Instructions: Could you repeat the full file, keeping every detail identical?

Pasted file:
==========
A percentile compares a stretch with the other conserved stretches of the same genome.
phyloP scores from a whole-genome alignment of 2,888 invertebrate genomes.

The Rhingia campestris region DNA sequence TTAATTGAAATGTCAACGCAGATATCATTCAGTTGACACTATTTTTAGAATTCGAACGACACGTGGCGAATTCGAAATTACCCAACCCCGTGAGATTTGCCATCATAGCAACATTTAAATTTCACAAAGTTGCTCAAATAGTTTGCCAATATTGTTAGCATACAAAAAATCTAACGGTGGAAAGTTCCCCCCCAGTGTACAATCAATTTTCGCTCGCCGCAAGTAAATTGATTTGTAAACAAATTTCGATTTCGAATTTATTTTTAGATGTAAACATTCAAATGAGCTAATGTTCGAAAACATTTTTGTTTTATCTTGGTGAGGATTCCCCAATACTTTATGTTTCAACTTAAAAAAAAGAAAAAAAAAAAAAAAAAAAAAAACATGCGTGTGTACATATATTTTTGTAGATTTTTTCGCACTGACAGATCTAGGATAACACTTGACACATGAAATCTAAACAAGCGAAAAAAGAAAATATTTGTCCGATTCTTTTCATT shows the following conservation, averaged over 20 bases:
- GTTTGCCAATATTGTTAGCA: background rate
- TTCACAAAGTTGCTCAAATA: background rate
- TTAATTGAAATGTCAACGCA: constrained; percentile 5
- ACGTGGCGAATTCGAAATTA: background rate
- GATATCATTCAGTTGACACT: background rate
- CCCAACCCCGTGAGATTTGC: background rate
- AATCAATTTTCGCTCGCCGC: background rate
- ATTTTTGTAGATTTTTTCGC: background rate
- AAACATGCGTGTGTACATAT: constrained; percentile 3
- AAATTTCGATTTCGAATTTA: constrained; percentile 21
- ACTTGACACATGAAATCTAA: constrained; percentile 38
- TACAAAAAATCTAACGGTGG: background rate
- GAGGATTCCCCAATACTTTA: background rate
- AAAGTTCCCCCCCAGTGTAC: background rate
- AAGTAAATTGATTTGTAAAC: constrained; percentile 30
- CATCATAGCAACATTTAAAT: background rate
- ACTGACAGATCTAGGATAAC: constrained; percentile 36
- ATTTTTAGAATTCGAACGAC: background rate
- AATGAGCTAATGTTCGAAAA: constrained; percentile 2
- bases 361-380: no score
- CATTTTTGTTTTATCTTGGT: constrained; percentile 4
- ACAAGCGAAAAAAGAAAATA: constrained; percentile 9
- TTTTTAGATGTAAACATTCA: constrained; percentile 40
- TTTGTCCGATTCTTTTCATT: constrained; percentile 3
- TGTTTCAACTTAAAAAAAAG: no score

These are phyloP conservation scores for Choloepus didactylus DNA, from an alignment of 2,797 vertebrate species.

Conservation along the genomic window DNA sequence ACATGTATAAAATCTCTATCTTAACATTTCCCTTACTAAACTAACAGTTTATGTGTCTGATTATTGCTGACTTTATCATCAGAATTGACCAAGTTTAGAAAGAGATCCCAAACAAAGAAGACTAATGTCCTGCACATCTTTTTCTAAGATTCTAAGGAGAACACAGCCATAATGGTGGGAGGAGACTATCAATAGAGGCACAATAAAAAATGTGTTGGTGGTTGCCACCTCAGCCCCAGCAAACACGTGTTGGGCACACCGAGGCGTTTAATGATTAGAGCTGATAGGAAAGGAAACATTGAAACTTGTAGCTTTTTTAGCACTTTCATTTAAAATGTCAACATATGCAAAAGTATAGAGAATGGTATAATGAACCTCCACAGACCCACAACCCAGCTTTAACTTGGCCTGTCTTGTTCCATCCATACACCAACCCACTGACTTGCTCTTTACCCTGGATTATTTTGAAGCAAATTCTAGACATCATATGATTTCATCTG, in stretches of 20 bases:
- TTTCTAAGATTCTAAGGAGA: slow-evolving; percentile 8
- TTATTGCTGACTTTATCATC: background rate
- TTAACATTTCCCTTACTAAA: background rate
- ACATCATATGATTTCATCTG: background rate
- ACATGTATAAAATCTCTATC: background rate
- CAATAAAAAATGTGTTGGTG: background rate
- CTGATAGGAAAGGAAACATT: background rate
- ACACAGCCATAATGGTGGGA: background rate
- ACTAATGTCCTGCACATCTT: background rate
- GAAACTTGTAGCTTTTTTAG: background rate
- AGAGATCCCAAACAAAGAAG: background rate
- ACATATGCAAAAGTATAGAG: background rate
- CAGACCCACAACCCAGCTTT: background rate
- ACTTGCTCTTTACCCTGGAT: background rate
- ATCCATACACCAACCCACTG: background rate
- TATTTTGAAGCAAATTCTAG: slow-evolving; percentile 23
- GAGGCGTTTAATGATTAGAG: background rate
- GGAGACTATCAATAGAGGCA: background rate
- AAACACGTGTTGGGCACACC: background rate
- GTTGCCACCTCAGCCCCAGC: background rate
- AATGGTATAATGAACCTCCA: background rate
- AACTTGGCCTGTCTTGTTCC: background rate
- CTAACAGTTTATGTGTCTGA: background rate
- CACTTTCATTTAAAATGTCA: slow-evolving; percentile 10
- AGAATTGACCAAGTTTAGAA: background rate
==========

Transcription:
A percentile compares a stretch with the other conserved stretches of the same genome.
phyloP scores from a whole-genome alignment of 2,888 invertebrate genomes.

The Rhingia campestris region DNA sequence TTAATTGAAATGTCAACGCAGATATCATTCAGTTGACACTATTTTTAGAATTCGAACGACACGTGGCGAATTCGAAATTACCCAACCCCGTGAGATTTGCCATCATAGCAACATTTAAATTTCACAAAGTTGCTCAAATAGTTTGCCAATATTGTTAGCATACAAAAAATCTAACGGTGGAAAGTTCCCCCCCAGTGTACAATCAATTTTCGCTCGCCGCAAGTAAATTGATTTGTAAACAAATTTCGATTTCGAATTTATTTTTAGATGTAAACATTCAAATGAGCTAATGTTCGAAAACATTTTTGTTTTATCTTGGTGAGGATTCCCCAATACTTTATGTTTCAACTTAAAAAAAAGAAAAAAAAAAAAAAAAAAAAAAACATGCGTGTGTACATATATTTTTGTAGATTTTTTCGCACTGACAGATCTAGGATAACACTTGACACATGAAATCTAAACAAGCGAAAAAAGAAAATATTTGTCCGATTCTTTTCATT shows the following conservation, averaged over 20 bases:
- GTTTGCCAATATTGTTAGCA: background rate
- TTCACAAAGTTGCTCAAATA: background rate
- TTAATTGAAATGTCAACGCA: constrained; percentile 5
- ACGTGGCGAATTCGAAATTA: background rate
- GATATCATTCAGTTGACACT: background rate
- CCCAACCCCGTGAGATTTGC: background rate
- AATCAATTTTCGCTCGCCGC: background rate
- ATTTTTGTAGATTTTTTCGC: background rate
- AAACATGCGTGTGTACATAT: constrained; percentile 3
- AAATTTCGATTTCGAATTTA: constrained; percentile 21
- ACTTGACACATGAAATCTAA: constrained; percentile 38
- TACAAAAAATCTAACGGTGG: background rate
- GAGGATTCCCCAATACTTTA: background rate
- AAAGTTCCCCCCCAGTGTAC: background rate
- AAGTAAATTGATTTGTAAAC: constrained; percentile 30
- CATCATAGCAACATTTAAAT: background rate
- ACTGACAGATCTAGGATAAC: constrained; percentile 36
- ATTTTTAGAATTCGAACGAC: background rate
- AATGAGCTAATGTTCGAAAA: constrained; percentile 2
- bases 361-380: no score
- CATTTTTGTTTTATCTTGGT: constrained; percentile 4
- ACAAGCGAAAAAAGAAAATA: constrained; percentile 9
- TTTTTAGATGTAAACATTCA: constrained; percentile 40
- TTTGTCCGATTCTTTTCATT: constrained; percentile 3
- TGTTTCAACTTAAAAAAAAG: no score

These are phyloP conservation scores for Choloepus didactylus DNA, from an alignment of 2,797 vertebrate species.

Conservation along the genomic window DNA sequence ACATGTATAAAATCTCTATCTTAACATTTCCCTTACTAAACTAACAGTTTATGTGTCTGATTATTGCTGACTTTATCATCAGAATTGACCAAGTTTAGAAAGAGATCCCAAACAAAGAAGACTAATGTCCTGCACATCTTTTTCTAAGATTCTAAGGAGAACACAGCCATAATGGTGGGAGGAGACTATCAATAGAGGCACAATAAAAAATGTGTTGGTGGTTGCCACCTCAGCCCCAGCAAACACGTGTTGGGCACACCGAGGCGTTTAATGATTAGAGCTGATAGGAAAGGAAACATTGAAACTTGTAGCTTTTTTAGCACTTTCATTTAAAATGTCAACATATGCAAAAGTATAGAGAATGGTATAATGAACCTCCACAGACCCACAACCCAGCTTTAACTTGGCCTGTCTTGTTCCATCCATACACCAACCCACTGACTTGCTCTTTACCCTGGATTATTTTGAAGCAAATTCTAGACATCATATGATTTCATCTG, in stretches of 20 bases:
- TTTCTAAGATTCTAAGGAGA: slow-evolving; percentile 8
- TTATTGCTGACTTTATCATC: background rate
- TTAACATTTCCCTTACTAAA: background rate
- ACATCATATGATTTCATCTG: background rate
- ACATGTATAAAATCTCTATC: background rate
- CAATAAAAAATGTGTTGGTG: background rate
- CTGATAGGAAAGGAAACATT: background rate
- ACACAGCCATAATGGTGGGA: background rate
- ACTAATGTCCTGCACATCTT: background rate
- GAAACTTGTAGCTTTTTTAG: background rate
- AGAGATCCCAAACAAAGAAG: background rate
- ACATATGCAAAAGTATAGAG: background rate
- CAGACCCACAACCCAGCTTT: background rate
- ACTTGCTCTTTACCCTGGAT: background rate
- ATCCATACACCAACCCACTG: background rate
- TATTTTGAAGCAAATTCTAG: slow-evolving; percentile 23
- GAGGCGTTTAATGATTAGAG: background rate
- GGAGACTATCAATAGAGGCA: background rate
- AAACACGTGTTGGGCACACC: background rate
- GTTGCCACCTCAGCCCCAGC: background rate
- AATGGTATAATGAACCTCCA: background rate
- AACTTGGCCTGTCTTGTTCC: background rate
- CTAACAGTTTATGTGTCTGA: background rate
- CACTTTCATTTAAAATGTCA: slow-evolving; percentile 10
- AGAATTGACCAAGTTTAGAA: background rate